Those wishing to donate to the center can visit its website at www.gibbon
center.org/donations.html. 

About the author

Michele Lutes

Michele Lutes

Gabriella Skollar, the director of the Gibbon Conservation Center (GCC), feeds Lucia a berry at the GCC in Santa Clarita on Thursday, Sept. 28, 2017. Nikolas Samuels

Getting to Know your Gibbon Neighbors

By Michele Lutes
Signal Staff Writer

There aren’t many places on earth quite like the Gibbon Conservation Center right here in the Santa Clarita Valley.

At this special location off Bouquet Canyon Road, those carrying on a legacy work to provide Santa Clarita Valley’s residents and visitors the opportunity to connect with a population whom those living in suburban Los Angeles County would otherwise never see.

The Gibbon Conservation Center held its Gibbon-Fest fundraiser Saturday, raising more than $3,000 to help care for and feed the gibbons. But perhaps more than that, with each exposure, those working to further the studies of the late Alan Mootnick share a better understanding of the gibbon, and how close we really are to the vocal and communicative primates.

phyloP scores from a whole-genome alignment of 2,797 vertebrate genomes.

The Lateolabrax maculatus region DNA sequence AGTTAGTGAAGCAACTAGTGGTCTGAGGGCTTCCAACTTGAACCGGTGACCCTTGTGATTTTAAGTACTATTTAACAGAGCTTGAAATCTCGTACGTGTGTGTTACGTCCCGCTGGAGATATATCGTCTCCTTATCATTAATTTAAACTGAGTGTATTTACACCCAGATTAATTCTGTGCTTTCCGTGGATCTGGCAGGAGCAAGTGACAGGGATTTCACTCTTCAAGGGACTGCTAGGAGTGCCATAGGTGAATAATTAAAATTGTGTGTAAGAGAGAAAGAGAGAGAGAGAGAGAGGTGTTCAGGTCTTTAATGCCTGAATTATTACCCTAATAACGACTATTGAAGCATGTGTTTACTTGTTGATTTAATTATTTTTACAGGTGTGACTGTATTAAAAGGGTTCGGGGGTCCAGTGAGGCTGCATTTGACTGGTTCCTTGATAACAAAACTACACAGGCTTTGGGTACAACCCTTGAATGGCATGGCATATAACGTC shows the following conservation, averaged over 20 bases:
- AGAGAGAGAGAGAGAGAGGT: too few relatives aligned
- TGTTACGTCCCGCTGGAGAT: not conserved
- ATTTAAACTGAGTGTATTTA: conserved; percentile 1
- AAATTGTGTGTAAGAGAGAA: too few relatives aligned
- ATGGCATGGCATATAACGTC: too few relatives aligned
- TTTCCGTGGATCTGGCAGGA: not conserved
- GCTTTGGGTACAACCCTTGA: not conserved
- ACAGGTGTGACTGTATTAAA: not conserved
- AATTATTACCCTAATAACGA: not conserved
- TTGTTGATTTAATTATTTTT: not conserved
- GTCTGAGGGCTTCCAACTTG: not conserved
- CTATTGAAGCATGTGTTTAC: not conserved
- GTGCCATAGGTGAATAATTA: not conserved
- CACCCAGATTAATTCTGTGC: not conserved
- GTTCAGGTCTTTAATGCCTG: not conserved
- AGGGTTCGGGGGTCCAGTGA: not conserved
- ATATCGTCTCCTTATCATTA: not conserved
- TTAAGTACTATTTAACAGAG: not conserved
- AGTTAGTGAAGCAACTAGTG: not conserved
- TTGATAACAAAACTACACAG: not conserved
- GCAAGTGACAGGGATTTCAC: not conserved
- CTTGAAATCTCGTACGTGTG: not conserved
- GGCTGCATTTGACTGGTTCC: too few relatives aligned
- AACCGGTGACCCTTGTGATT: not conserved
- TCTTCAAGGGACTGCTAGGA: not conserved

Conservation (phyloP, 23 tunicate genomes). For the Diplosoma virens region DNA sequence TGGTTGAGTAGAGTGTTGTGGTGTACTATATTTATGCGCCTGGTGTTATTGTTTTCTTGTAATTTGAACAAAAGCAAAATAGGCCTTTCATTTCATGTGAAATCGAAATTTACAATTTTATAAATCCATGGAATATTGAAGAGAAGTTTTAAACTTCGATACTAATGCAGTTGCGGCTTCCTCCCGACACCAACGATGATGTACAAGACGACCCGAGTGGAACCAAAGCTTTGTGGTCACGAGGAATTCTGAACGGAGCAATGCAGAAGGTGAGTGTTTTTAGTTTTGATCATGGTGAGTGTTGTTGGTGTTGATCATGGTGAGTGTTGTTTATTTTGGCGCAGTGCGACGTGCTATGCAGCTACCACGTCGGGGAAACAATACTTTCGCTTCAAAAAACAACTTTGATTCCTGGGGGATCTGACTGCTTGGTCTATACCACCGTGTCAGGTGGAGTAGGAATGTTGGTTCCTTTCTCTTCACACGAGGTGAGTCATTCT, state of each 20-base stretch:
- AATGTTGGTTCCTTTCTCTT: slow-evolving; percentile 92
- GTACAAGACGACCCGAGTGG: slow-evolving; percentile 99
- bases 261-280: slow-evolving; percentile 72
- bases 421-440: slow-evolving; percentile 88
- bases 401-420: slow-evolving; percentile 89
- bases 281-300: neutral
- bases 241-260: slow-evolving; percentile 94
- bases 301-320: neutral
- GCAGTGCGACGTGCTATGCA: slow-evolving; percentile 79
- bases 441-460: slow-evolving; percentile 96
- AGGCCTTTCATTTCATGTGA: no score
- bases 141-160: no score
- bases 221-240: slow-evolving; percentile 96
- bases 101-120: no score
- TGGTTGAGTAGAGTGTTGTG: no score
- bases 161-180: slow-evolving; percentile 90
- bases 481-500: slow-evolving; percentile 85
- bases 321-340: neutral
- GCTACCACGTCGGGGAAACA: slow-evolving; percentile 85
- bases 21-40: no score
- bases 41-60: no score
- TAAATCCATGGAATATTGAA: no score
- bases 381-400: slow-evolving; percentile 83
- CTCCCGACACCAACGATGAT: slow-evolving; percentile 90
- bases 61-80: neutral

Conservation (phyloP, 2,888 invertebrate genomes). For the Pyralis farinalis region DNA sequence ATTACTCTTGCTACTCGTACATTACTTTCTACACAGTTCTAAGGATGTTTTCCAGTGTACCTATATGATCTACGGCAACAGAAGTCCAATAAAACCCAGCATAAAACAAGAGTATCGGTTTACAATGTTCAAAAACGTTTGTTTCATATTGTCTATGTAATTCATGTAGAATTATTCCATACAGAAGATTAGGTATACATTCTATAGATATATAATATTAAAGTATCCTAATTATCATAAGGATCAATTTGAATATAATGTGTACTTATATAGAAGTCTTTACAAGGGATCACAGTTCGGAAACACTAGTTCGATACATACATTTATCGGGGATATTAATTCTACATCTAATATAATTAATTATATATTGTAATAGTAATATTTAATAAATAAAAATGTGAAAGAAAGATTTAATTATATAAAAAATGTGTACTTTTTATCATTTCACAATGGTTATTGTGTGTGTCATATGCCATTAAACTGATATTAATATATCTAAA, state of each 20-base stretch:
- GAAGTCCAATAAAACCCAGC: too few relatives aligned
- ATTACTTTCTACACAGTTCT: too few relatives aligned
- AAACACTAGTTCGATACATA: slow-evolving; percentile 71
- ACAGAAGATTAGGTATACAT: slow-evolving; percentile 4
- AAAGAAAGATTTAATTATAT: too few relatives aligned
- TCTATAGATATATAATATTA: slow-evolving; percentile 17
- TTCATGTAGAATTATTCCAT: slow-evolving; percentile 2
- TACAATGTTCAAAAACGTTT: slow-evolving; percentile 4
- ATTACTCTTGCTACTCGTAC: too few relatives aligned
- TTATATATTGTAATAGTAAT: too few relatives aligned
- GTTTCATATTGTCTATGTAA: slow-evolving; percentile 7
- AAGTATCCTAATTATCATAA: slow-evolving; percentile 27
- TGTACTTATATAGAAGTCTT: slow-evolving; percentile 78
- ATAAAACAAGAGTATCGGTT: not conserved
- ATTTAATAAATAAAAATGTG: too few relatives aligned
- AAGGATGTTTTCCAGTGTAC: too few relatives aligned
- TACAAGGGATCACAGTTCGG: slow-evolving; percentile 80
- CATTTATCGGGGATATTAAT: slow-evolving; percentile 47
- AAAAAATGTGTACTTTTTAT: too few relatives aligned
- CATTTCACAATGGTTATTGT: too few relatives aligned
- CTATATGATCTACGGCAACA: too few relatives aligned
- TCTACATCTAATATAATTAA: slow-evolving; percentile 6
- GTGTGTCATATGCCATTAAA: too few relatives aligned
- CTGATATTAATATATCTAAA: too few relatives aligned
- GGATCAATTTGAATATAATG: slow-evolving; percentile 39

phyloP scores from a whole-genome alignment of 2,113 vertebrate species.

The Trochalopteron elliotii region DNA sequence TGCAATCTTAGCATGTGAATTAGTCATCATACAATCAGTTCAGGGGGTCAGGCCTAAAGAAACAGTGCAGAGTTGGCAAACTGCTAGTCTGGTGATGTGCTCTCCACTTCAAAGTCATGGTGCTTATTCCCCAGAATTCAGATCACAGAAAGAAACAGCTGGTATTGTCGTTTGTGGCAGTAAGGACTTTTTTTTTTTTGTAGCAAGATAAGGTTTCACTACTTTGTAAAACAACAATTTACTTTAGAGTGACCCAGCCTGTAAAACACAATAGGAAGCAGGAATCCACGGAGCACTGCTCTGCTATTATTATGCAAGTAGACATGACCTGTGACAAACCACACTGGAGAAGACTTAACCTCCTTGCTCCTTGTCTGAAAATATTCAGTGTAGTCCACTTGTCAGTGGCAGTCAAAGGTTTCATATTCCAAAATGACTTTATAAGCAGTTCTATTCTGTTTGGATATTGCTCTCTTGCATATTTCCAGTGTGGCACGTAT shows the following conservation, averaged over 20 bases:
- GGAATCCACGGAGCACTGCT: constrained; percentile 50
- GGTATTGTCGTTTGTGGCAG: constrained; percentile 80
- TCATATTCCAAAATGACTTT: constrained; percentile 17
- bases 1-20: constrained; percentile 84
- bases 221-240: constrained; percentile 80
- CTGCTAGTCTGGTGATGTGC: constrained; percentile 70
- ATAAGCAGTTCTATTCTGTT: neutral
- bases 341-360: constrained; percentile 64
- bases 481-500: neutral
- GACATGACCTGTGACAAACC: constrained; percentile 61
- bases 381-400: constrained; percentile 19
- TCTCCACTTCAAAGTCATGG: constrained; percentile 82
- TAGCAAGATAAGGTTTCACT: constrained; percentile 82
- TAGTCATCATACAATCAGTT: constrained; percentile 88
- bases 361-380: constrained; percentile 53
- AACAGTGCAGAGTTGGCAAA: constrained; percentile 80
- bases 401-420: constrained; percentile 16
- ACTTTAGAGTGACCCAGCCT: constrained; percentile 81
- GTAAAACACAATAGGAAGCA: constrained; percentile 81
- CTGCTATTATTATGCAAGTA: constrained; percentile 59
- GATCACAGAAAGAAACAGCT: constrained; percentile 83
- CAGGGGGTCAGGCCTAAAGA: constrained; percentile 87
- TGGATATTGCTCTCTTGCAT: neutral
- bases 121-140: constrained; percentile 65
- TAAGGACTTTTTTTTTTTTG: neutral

“We have two every year,” said Gabriella Skollar, director of the Gibbon Conservation Center, who worked under Mootnick for years. “We want to raise funds to run this place, but this is also a way to outreach to the community.”

The center houses five species of gibbons out of the 19-20 species in the world, Skollar said.
During the event, guests were able to tour the center, drink beer, enjoy food, lawn games and watch the gibbons enjoy their afternoon meals.

Silent auction items were on display to also help raise money for the center and guests were able to stay the night to hear the gibbons in the morning.

Guests stayed on a hill overlooking the property, said Alma Rodriguez, operations and development manager at the Gibbon Conservation Center. “(The Gibbons) sing at dawn. We wanted to give people the opportunity to hear them.”

“It’s a one-of-a-kind place,” said SCV resident Karla Edwards. She takes all her out of town guests to take tours of the center, and when she heard the center could use donations, she reached out to others.

Mike Roberts of Oakridge Landscape donated and planted a tree at the Gibbon Conservation Preserve, Edwards said.

Supporting the gibbons
One of the center’s more recent fundraising goals has been a new house for the gibbons inside their SCV home.

The center is looking to build a brand new enclosed structure specifically designed for the gibbons’ unique way of moving. The new structure will hopefully help introduce two northern white-cheeked gibbons, Pepper and Nate, to each other, according Rodriguez.